Recording Observations Enables Better Self-Reflection and Conversations with Mentors

Ann Stark describes the process of providing feedback on a recorded observation

A video clip where Ann Stark lays out the process of doing recorded observations as part of the induction process, allowing teachers the opportunity to self-reflect and mentors to provide guidance without classroom disruptions.


Ann Stark:

Another huge way that we do feedback through the induction program is through observations. As mentors, we’ll go into our teacher’s classrooms a few times a year, and we’ll be able to observe and then provide feedback that way. But we also use the GoReact platform. And we’ll have the teacher set up their iPad or their laptop, or even their cell phone, and they’ll videotape a lesson and they’ll upload it onto GoReact. And then first thing we do is we have the new teacher go through, watch themselves teaching, which is hugely powerful. And they’ll make a few comments at the point in the video where they see something where we require them to comment on two things they felt they did really well, and then one area where they might like to have a discussion about ways to improve.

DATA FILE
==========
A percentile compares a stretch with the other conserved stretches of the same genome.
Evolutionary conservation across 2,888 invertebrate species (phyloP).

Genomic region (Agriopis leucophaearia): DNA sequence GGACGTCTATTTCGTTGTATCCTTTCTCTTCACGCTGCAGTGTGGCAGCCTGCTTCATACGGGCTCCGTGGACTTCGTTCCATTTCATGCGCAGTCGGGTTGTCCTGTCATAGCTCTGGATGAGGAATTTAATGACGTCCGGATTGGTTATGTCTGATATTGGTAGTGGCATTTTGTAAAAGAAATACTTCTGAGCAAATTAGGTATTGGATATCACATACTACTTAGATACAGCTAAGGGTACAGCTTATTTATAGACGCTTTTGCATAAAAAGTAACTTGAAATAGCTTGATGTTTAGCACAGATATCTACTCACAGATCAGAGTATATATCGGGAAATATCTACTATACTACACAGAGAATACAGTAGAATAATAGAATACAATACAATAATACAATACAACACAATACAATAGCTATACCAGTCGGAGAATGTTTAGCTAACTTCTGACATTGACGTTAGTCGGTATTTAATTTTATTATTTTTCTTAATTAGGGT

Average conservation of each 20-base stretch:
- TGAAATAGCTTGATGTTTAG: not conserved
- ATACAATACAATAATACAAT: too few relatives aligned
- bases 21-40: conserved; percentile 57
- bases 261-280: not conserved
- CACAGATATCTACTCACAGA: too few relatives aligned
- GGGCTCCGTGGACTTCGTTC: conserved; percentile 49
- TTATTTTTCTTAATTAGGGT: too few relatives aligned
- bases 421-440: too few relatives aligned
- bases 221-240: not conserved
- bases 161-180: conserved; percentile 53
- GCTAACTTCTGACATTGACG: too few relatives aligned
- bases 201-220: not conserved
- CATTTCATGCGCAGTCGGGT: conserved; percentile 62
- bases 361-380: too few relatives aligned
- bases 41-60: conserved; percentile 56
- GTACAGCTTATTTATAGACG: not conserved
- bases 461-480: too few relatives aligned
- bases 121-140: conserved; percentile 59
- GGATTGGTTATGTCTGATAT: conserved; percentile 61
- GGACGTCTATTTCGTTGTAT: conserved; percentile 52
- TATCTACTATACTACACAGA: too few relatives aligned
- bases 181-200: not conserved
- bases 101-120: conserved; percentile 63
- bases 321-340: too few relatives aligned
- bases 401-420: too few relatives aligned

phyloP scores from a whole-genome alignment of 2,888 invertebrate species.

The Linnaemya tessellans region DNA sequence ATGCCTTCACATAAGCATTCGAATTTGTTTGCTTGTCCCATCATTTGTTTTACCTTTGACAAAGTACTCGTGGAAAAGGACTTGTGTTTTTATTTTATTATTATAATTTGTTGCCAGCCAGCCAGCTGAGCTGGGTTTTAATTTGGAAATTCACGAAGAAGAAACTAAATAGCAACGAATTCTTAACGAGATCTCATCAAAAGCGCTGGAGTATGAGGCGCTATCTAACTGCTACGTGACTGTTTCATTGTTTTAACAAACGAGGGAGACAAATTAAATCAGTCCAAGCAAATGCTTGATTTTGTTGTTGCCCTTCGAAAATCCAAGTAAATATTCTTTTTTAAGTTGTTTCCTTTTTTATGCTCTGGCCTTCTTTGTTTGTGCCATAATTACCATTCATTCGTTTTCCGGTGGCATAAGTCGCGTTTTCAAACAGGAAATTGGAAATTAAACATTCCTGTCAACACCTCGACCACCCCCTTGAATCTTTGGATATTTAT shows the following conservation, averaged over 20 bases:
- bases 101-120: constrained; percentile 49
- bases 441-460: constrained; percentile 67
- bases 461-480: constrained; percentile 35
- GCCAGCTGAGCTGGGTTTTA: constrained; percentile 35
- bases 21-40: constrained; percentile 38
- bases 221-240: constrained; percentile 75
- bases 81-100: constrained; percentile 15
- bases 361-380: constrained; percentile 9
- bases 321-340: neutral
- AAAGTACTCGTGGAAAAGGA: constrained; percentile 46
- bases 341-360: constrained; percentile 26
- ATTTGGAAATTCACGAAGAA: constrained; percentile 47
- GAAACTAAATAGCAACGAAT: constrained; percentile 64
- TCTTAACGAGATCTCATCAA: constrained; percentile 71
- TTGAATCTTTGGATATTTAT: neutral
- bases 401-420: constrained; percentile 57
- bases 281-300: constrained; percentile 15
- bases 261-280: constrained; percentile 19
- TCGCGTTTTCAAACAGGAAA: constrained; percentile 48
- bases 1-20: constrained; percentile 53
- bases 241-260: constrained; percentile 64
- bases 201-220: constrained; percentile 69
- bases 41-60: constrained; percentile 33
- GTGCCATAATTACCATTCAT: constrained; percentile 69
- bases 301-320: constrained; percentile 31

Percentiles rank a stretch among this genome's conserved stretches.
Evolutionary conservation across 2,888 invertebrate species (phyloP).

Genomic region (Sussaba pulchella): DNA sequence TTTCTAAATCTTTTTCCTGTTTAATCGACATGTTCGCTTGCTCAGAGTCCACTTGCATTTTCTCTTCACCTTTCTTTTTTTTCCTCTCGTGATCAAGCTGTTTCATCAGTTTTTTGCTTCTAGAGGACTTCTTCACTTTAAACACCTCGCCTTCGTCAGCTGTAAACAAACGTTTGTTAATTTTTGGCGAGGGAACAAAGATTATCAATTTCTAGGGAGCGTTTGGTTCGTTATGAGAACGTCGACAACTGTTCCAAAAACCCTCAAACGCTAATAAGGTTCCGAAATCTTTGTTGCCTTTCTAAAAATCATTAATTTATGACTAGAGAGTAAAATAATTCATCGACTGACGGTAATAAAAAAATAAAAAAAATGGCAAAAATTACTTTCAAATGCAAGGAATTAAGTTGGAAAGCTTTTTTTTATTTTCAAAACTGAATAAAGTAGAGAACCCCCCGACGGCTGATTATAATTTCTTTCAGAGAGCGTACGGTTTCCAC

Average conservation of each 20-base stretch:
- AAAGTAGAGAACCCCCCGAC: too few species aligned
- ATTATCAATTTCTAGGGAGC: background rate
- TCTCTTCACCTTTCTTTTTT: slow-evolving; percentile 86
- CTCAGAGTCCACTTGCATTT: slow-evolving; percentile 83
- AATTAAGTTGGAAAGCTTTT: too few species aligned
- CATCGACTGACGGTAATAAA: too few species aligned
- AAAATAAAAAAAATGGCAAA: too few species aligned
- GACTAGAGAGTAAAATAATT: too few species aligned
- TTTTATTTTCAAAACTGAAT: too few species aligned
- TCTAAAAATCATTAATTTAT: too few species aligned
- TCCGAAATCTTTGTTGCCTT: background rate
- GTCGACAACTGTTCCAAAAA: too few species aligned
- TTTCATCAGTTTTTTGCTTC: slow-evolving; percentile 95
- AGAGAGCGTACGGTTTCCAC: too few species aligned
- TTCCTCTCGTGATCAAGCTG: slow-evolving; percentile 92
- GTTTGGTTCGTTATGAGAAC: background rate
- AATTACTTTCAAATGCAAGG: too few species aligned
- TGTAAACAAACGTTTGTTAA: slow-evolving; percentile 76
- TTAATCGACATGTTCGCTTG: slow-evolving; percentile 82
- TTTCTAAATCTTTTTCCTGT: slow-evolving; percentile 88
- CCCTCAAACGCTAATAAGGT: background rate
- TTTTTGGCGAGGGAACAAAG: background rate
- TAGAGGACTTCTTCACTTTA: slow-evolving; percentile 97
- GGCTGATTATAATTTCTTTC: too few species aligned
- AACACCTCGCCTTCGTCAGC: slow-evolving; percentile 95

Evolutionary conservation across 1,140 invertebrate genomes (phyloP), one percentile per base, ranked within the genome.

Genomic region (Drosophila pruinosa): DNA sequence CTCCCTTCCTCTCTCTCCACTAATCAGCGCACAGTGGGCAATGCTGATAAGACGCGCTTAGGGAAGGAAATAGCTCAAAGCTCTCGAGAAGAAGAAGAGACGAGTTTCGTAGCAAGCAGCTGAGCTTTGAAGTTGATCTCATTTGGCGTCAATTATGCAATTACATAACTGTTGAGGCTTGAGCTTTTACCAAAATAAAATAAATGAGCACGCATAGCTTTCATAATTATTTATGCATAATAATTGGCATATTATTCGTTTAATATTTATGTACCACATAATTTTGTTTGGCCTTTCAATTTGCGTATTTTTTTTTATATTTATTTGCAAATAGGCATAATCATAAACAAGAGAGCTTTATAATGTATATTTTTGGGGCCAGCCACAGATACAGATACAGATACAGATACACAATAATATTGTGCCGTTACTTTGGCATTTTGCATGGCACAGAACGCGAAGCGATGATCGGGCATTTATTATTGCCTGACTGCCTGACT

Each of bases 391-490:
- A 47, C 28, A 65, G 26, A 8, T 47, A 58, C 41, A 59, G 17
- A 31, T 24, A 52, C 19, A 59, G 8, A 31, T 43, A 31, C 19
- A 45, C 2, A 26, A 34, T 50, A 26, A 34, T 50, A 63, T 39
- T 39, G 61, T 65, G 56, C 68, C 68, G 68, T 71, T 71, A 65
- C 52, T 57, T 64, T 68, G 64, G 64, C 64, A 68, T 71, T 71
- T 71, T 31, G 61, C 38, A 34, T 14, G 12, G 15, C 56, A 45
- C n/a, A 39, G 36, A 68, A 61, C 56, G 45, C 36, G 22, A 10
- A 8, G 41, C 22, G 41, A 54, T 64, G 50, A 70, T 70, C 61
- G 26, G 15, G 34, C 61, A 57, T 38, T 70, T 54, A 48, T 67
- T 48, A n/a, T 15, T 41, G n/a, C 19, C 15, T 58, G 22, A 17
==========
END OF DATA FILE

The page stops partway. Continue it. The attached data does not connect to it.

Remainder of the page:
And then after they provide that feedback, then as the mentor, we go through and watch the video, and we sort of do the same thing and provide different comments, but it’s so much more powerful than an in-person observation. Because an in-person, I can’t stop her. “Stop. Do you realize…” And then it’s almost lost. So our most powerful growth comes through the video observation where we can actually say, “See right there how you were able to connect or whatever, that’s amazing.” Or sometimes it’s more hard conversations like, “See how you’re talking and explaining, but so are 32 other kids and no one’s really listening to you?” So you can kind of see things that make it… The evidence is right there.